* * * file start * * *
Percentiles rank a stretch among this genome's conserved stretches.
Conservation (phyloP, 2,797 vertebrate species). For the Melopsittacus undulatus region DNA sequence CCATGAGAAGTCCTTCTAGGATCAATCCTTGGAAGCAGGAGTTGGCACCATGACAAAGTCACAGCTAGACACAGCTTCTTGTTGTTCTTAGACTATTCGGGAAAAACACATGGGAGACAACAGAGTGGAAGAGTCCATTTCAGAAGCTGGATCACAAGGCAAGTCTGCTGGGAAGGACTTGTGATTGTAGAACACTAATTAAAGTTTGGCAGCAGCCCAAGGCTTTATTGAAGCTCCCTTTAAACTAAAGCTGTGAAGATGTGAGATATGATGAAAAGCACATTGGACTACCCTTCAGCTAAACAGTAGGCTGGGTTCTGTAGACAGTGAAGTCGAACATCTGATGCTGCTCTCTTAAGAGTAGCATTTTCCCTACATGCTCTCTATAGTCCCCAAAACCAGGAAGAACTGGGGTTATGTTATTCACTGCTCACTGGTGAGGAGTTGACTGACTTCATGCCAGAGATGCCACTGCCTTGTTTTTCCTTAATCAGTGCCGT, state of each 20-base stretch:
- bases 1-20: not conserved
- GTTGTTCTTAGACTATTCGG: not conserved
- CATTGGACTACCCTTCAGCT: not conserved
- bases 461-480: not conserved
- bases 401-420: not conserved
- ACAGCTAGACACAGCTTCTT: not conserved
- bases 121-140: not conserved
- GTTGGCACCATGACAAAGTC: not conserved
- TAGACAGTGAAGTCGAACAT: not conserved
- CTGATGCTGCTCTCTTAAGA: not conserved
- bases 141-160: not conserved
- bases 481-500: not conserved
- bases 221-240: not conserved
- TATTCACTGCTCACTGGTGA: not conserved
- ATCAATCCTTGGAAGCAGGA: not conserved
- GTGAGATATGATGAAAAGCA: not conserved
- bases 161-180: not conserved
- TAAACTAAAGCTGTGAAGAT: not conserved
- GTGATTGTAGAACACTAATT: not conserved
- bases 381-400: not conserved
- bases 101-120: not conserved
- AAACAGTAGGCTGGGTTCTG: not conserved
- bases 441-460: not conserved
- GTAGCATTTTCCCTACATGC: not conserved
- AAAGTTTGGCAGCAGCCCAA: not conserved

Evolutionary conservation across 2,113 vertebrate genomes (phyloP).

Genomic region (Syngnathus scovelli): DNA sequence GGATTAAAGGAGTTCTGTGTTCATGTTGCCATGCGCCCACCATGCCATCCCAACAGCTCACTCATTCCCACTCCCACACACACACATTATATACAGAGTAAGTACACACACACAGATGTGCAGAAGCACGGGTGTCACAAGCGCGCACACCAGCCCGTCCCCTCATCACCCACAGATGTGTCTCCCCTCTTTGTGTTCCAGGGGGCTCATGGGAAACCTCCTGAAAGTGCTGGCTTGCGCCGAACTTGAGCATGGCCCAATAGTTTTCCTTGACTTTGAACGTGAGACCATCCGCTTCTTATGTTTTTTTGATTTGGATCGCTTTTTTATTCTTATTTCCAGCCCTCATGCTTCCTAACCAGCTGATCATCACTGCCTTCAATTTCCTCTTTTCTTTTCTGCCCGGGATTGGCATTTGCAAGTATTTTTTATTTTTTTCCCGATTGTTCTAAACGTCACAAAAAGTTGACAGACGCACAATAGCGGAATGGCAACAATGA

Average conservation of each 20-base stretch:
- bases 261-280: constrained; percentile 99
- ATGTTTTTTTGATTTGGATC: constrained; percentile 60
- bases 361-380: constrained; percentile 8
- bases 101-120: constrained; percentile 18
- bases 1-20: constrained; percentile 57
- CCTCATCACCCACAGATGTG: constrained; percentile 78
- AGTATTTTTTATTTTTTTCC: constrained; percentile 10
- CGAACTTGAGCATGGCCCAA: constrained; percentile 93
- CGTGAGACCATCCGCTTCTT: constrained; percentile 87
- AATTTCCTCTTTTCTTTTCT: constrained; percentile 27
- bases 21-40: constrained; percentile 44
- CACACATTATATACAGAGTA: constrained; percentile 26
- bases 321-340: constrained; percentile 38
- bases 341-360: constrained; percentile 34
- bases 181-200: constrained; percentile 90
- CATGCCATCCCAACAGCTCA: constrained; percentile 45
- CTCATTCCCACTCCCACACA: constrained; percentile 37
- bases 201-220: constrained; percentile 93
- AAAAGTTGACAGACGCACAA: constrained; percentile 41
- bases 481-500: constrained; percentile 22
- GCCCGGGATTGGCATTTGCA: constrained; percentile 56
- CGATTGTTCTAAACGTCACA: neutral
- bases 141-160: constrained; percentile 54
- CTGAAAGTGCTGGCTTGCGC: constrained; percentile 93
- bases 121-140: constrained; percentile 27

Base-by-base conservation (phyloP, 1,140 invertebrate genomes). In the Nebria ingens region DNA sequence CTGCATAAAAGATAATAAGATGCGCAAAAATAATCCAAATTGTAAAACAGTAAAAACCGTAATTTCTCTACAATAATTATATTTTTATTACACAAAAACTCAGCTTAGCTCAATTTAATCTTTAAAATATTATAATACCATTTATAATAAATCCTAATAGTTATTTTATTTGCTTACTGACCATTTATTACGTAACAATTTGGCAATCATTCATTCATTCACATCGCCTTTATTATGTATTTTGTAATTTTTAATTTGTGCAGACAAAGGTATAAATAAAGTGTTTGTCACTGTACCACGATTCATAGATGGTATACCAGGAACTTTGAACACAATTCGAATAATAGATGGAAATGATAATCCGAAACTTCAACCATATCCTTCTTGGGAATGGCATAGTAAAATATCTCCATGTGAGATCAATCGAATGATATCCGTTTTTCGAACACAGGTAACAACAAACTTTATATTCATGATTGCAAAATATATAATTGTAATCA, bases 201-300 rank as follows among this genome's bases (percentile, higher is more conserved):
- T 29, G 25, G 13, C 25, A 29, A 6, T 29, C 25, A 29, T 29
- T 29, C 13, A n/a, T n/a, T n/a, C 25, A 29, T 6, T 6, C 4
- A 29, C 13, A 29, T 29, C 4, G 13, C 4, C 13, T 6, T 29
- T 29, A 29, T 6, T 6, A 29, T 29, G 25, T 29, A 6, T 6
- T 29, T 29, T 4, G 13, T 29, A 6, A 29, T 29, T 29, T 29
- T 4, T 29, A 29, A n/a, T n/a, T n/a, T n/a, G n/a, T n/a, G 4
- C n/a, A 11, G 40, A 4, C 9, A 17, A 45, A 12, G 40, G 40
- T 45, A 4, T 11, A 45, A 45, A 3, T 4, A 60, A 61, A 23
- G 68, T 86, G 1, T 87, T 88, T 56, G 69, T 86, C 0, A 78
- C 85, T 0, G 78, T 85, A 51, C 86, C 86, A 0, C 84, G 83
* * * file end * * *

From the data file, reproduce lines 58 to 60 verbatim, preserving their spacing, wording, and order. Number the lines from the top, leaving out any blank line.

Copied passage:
- T 29, C 13, A n/a, T n/a, T n/a, C 25, A 29, T 6, T 6, C 4
- A 29, C 13, A 29, T 29, C 4, G 13, C 4, C 13, T 6, T 29
- T 29, A 29, T 6, T 6, A 29, T 29, G 25, T 29, A 6, T 6